32. 32. Wagner A (1996) Does evolutionary plasticity evolve? Evolution 50: 1008–1023.A. Wagner1996Does evolutionary plasticity evolve?Evolution5010081023
  33. 33. Ciliberti S, Martin OC, Wagner A (2007) Robustness can evolve gradually in complex regulatory gene networks with varying topology. PLoS Comput Biol 3: e15..S. CilibertiOC MartinA. Wagner2007Robustness can evolve gradually in complex regulatory gene networks with varying topology.PLoS Comput Biol3e15.
  34. 34. Jackson ER, Johnson D, Nash WG (1986) Gene networks in development. J Theor Biol 119: 379–396.ER JacksonD. JohnsonWG Nash1986Gene networks in development.J Theor Biol119379396
  35. 35. West-Eberhard M (2003) Developmental Plasticity and Evolution. New York: Oxford University Press. M. West-Eberhard2003Developmental Plasticity and EvolutionNew YorkOxford University Press
  36. 36. Gehring W (1998) Master Control Genes in Development and Evolution: The Homeobox Study. New Haven, CT: Yale University Press. W. Gehring1998Master Control Genes in Development and Evolution: The Homeobox StudyNew Haven, CTYale University Press
  37. 37. Albert R, Othmer HG (2003) The topology of the regulatory interactions predicts the expression pattern of the segment polarity genes in Drosophila melanogaster. J Theor Biol 223: 1–18.R. AlbertHG Othmer2003The topology of the regulatory interactions predicts the expression pattern of the segment polarity genes in Drosophila melanogaster.J Theor Biol223118
  38. 38. Willadsen K, Wiles J (2007) Robustness and state-space structure of Boolean gene regulatory models. J Theor Biol 249: 749–765.K. WilladsenJ. Wiles2007Robustness and state-space structure of Boolean gene regulatory models.J Theor Biol249749765
  39. 39. Umulis D, O'Connor MB, Othmer HG (2008) Robustness of embryonic spatial patterning in Drosophila melanogaster. Curr Top Dev Biol 81: 65–111.D. UmulisMB O'ConnorHG Othmer2008Robustness of embryonic spatial patterning in Drosophila melanogaster.Curr Top Dev Biol8165111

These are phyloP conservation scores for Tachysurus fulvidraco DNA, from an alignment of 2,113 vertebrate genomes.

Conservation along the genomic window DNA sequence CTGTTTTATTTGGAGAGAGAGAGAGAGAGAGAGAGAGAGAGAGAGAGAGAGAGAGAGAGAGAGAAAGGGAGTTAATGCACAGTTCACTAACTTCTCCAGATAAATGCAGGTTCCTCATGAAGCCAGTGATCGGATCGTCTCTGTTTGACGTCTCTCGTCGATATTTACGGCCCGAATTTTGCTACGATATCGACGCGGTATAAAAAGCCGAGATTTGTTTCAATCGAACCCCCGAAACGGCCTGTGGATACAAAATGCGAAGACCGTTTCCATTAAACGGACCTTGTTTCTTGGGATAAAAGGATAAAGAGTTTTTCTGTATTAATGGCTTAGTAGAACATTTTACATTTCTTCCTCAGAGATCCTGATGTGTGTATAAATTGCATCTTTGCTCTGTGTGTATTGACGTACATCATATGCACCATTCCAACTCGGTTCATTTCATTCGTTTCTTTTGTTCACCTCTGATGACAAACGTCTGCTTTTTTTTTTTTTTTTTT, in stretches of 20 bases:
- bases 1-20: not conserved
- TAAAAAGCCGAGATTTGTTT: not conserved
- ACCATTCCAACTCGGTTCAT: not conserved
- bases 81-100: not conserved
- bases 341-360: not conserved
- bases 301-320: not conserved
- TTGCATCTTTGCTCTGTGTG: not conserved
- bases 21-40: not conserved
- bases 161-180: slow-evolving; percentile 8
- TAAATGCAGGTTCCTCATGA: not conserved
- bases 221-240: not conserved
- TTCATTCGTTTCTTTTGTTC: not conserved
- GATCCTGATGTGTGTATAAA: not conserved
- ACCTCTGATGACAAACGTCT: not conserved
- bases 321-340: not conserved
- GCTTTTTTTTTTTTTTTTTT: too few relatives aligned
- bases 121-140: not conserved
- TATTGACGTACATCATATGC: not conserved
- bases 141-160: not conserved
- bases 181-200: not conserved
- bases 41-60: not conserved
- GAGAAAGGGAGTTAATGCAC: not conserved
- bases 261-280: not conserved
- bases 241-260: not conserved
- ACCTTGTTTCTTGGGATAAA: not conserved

40. 40. Alvarez-Buylla ER, Bentez M, Dvila EB, Chaos A, Espinosa-Soto C, et al. (2007) Gene regulatory network models for plant development. Curr Opin Plant Biol 10: 83–91.ER Alvarez-BuyllaM. BentezEB DvilaA. ChaosC. Espinosa-Soto2007Gene regulatory network models for plant development.Curr Opin Plant Biol108391
  41. 41. Reinitz J, Mjolsness E, Sharp DH (1995) Model for cooperative control of positional information in Drosophila by bicoid and maternal hunchback. J Exp Zool 271: 47–56.J. ReinitzE. MjolsnessDH Sharp1995Model for cooperative control of positional information in Drosophila by bicoid and maternal hunchback.J Exp Zool2714756
  42. 42. Wolpert L (1969) Positional information and the spatial pattern of cellular differentiation. J Theor Biol 25: 1–47.L. Wolpert1969Positional information and the spatial pattern of cellular differentiation.J Theor Biol25147
  43. 43. Reinitz J, Sharp DH (1995) Mechanism of eve stripe formation. Mech Dev 49: 133–158.J. ReinitzDH Sharp1995Mechanism of eve stripe formation.Mech Dev49133158
  44. 44. Salazar-Ciudad I, Jernvall J, Newman SA (2003) Mechanisms of pattern formation in development and evolution. Development 130: 2027–2037.I. Salazar-CiudadJ. JernvallSA Newman2003Mechanisms of pattern formation in development and evolution.Development13020272037
  45. 45. Jaeger J, Reinitz J (2006) On the dynamic nature of positional information. Bioessays 28: 1102–1111.J. JaegerJ. Reinitz2006On the dynamic nature of positional information.Bioessays2811021111
  46. 46. Ma W, Lai L, Ouyang Q, Tang C (2006) Robustness and modular design of the Drosophila segment polarity network. Mol Syst Biol 2: 70.W. MaL. LaiQ. OuyangC. Tang2006Robustness and modular design of the Drosophila segment polarity network.Mol Syst Biol270
  47. 47. Irons D, Monk N (2007) Identifying dynamical modules from genetic regulatory systems: applications to the segment polarity network. BMC Bioinformatics 8: 413.D. IronsN. Monk2007Identifying dynamical modules from genetic regulatory systems: applications to the segment polarity network.BMC Bioinformatics8413
  48. 48. Meir E, von Dassow G, Munro E, Odell GM (2002) Robustness, flexibility, and the role of lateral inhibition in the neurogenic network. Curr Biol 12: 778–786.E. MeirG. von DassowE. MunroGM Odell2002Robustness, flexibility, and the role of lateral inhibition in the neurogenic network.Curr Biol12778786